Is That Your Face?

Is That Your Face?

When your face isn't just your face

It’s not so unusual with different Asian cultures that the idea of personal reputation should take precedence over all other concerns. As a codified system of behavior, its roots can be found in Chinese Confucianism, which dictated a strict hierarchy of behavior and protocol. Breeches of this protocol were considered extremely embarrassing, since they could hardly be hidden or ignored — after all, everybody else also knew the proper protocol that was just violated!

When concepts of Confucianism were brought to Japan in the 6th century AD, it helped to solidify these relationships into strict hierarchies. Relations between all people were given some formal status, be they¬† parents and children, eldest son, and younger sons, or vassals and liege lords. Carried along with these codified relationships was the idea that violations of protocols within these relations could carry embarrassment. In this way, the Japanese concept of “face” was slowly developed.

The Japanese concept of face refers to both the public face as well as the private face. Foreigners who live in Japan for many years will sometimes complain that it’s impossible to know how the Japanese really feel about you, since presentation of a harmonious face in public takes precedence over the quarreling face that one may truly feel in private. This idea of public behavior, or tatemae, and private behavior, or honne, is crucial to understanding Japanese behavior.

In the preservation of harmony via tatemae, very small cues become extremely important in determining what a person’s true feelings are. The Japanese can seem very intuitive to Americans, who often will not act without explicit directions, while the Japanese will act on very small cues. While this can be an obvious advantage in making relations smooth and harmonious, it can also create ambiguity in interpreting someone’s wishes or desires, especially when it might be embarrassing or unseemly for that person to directly say such things. In fact, much of Emperor Hirohito’s defense about his role in World War II relied on the argument that his ministers misinterpreted the minuscule cues that he gave while presenting his god-like tatemae face.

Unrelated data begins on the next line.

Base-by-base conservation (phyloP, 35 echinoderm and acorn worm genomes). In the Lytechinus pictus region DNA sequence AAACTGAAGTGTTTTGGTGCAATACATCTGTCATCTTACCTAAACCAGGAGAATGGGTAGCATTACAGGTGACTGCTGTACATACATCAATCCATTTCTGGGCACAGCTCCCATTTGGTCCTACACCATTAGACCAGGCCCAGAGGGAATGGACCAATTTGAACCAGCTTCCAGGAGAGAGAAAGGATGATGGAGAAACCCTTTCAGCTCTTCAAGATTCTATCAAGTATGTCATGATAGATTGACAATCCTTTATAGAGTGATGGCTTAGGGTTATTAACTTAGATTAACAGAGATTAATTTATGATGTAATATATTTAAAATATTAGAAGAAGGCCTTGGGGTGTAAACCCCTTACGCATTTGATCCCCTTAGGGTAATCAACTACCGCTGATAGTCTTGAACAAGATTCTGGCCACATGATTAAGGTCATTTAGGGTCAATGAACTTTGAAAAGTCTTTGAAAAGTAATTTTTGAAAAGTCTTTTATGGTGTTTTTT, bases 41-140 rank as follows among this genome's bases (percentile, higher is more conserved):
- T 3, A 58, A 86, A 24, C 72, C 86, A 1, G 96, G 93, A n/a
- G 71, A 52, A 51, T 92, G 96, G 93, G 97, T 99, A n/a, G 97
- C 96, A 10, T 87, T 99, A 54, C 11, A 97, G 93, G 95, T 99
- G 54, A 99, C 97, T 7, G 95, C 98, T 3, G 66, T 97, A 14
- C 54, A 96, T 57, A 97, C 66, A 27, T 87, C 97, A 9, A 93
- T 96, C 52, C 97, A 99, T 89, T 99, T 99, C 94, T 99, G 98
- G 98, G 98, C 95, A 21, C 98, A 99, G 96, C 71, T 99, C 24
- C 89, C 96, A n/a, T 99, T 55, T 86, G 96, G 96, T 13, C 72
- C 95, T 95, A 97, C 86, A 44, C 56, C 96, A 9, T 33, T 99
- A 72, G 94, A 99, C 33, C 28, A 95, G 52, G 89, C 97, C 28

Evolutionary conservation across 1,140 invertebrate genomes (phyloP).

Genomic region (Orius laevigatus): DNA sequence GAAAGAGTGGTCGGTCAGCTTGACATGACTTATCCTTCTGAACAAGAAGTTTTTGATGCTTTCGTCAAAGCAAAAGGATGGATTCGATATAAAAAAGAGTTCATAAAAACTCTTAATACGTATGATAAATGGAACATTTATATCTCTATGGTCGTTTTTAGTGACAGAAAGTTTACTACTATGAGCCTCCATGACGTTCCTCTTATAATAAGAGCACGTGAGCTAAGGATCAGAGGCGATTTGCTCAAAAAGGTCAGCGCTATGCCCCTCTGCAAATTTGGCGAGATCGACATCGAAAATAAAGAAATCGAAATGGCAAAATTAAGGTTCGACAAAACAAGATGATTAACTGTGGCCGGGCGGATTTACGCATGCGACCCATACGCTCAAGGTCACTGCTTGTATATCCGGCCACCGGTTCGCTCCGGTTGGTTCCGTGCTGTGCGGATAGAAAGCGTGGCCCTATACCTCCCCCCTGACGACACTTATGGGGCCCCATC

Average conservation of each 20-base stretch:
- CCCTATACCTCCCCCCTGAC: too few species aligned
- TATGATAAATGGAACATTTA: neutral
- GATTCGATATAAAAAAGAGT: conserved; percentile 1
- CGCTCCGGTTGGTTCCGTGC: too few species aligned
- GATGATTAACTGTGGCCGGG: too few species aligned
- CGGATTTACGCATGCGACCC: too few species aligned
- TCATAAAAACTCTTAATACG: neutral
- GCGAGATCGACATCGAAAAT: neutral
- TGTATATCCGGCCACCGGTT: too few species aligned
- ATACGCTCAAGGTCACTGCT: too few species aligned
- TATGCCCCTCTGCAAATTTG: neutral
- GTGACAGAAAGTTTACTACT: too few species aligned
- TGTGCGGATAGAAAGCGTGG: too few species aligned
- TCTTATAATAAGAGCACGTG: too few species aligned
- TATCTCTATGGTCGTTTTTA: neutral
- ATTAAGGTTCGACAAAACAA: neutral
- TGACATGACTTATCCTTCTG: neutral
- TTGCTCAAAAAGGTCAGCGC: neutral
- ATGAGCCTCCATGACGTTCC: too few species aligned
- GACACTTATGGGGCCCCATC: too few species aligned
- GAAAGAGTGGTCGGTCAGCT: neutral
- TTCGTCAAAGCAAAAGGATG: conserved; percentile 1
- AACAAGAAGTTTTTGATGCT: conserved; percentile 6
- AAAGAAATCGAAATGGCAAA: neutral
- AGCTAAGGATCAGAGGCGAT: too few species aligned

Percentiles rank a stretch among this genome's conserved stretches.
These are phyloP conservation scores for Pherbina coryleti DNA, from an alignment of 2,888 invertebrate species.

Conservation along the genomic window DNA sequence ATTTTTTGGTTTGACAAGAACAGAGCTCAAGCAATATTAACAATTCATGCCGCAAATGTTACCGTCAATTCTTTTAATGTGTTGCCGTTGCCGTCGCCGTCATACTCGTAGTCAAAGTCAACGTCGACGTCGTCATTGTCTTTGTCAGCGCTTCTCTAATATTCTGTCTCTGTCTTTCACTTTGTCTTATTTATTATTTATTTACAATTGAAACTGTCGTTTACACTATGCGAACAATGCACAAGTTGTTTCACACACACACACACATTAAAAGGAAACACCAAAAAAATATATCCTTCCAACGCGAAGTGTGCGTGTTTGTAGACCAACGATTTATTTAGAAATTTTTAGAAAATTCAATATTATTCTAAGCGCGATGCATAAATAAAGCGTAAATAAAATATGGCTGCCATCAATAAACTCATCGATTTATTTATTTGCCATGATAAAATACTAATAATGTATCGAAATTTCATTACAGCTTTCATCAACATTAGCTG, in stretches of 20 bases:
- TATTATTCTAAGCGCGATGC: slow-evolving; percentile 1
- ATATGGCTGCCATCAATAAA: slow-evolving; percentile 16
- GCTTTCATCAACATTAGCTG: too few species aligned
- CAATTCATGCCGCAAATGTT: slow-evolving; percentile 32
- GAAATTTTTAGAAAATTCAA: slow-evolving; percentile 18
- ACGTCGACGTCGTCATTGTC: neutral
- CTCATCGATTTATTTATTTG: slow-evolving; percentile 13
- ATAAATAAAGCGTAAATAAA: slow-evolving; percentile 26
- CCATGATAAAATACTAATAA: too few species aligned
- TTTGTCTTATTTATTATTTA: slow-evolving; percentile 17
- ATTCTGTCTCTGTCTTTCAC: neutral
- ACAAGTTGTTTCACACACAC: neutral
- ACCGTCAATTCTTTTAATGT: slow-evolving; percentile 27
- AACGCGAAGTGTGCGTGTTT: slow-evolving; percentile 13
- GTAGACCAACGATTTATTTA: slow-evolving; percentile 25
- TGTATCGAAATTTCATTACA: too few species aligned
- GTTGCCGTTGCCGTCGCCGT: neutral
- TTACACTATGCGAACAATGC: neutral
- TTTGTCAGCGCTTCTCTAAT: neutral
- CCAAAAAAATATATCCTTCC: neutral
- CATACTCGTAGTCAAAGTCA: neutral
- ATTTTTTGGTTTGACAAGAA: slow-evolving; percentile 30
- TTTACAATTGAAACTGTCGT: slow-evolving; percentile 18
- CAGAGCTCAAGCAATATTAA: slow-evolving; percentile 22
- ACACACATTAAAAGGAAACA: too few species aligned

Historically, it was not so unusual for there to be conflicts between one’s duty (giri) and one’s family or group feelings (ninjo). In such cases, ritual suicide was seen as an acceptable way to resolve this conflict. During the Edo period, many tragedies were written around this idea of conflicting duties that would lead to suicide.

The Japanese language has many expressions that use the word “face” to express different concepts. Someone with a “broad face” knows a lot of people, while someone with a “smashed face” has been shamed. On the other hand, to make your “face stand” is to save face.

The use of masks, in Japanese theatre and makeup in Japanese society are all ways in which to conceal the true face of the person. The concept of kyojutsu (interchange between truth and falsehood) suddenly seems entirely natural within this context of Japanese social behavior.

(Originally published in Muzosa Journal 1/20/06. Author retains all copyrights.)


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